Double-Amputee Raises $5,000 for Scholarships Through Peanut Sales
From spring through fall last year, Robert “Bob” Triplett hawked roasted peanuts and a dream at the Portsmouth Olde Towne Farmers Market.
His efforts generated $5,000, and he recently donated the money to the Portsmouth Schools Foundation for scholarships. A double-amputee and retired business owner, Triplett said the money will help generations of students go to college and earn a degree.
Triplett is a spry 79 year old who would steer his wheelchair to the market. He’d set up a peanut booth with signs bearing his nickname the “Peanut Man.” Other friends joined the effort, too. He sold bags of peanuts for hours, and the dollars added up. When customers learned about his plan, they’d often chip in a few extra dollars, he said.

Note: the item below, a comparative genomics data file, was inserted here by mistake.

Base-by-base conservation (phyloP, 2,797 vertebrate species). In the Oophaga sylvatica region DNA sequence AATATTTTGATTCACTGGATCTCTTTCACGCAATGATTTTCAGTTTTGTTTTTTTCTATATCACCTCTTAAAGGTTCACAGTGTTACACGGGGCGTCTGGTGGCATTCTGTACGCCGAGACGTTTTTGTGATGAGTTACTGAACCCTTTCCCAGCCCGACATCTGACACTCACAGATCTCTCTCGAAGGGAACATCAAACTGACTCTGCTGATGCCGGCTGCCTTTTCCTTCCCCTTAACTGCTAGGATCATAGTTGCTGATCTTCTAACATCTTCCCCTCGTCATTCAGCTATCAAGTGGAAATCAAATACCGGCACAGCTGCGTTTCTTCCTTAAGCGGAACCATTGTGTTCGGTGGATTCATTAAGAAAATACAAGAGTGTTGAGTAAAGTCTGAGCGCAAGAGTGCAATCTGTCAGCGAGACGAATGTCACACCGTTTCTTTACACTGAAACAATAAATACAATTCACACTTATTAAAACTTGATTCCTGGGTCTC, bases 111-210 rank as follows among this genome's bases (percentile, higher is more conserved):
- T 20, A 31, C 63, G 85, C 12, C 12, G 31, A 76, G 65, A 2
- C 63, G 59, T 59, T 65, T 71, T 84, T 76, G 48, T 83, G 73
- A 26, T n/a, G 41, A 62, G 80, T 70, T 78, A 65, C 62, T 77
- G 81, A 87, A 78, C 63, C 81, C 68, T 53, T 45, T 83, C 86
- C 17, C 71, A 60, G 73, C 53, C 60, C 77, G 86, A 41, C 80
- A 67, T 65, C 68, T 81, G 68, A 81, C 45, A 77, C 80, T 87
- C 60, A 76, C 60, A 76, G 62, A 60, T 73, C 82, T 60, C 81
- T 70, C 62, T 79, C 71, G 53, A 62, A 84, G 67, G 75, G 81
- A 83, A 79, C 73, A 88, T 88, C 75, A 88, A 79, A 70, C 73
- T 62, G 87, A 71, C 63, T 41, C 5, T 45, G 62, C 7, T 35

Triplett, a 1958 I.C. Norcom High graduate, said the idea was born out of conversations with friends about the plight of today’s youth. Despite age and health challenges, they wanted to help the next generation, even in simple ways.
“Suddenly, I thought about George Washington Carver who created all these agricultural products from the peanut,” he said. “I said ‘we can use these peanuts to help educate kids.’”
Triplett sold peanuts and other nuts, like pecans.
Two $1,000 scholarships will be given this year to Portsmouth high school students from those funds. One scholarship is named in honor of his late son Ricky King and his late friend Otis Lucas.
Triplett plans to resume sales when the seasonal market opens this spring.
“My next goal is $10,000 so we can offer more scholarships,” he said. “It’s all about the students and what we can do to help them.”